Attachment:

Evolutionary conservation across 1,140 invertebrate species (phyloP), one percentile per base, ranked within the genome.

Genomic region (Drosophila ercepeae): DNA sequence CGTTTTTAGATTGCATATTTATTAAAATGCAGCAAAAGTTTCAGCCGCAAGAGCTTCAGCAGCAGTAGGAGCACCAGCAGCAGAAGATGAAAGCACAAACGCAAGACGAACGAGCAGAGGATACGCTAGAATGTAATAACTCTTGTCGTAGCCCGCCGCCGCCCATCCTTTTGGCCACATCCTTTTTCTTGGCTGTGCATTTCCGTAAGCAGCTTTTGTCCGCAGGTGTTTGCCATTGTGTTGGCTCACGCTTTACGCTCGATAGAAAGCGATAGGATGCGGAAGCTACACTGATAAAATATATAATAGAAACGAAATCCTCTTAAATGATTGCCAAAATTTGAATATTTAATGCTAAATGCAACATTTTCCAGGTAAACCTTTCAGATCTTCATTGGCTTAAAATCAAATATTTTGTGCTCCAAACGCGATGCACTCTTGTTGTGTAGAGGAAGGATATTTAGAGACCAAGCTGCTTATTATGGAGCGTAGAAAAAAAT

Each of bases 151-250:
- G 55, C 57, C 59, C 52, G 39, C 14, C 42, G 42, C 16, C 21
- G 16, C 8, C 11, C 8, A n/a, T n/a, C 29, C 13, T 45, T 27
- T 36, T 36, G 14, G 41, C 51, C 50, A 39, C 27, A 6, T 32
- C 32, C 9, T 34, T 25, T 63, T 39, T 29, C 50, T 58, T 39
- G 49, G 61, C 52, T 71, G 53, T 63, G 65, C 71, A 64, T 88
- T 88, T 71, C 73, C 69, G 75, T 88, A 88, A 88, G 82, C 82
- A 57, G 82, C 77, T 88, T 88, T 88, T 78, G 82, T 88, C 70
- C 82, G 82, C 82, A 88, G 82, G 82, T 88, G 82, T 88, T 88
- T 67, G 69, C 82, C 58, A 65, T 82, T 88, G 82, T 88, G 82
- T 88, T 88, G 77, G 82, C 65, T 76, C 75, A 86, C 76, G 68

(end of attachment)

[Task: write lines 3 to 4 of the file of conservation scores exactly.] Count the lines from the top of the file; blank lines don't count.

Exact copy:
Each of bases 151-250:
- G 55, C 57, C 59, C 52, G 39, C 14, C 42, G 42, C 16, C 21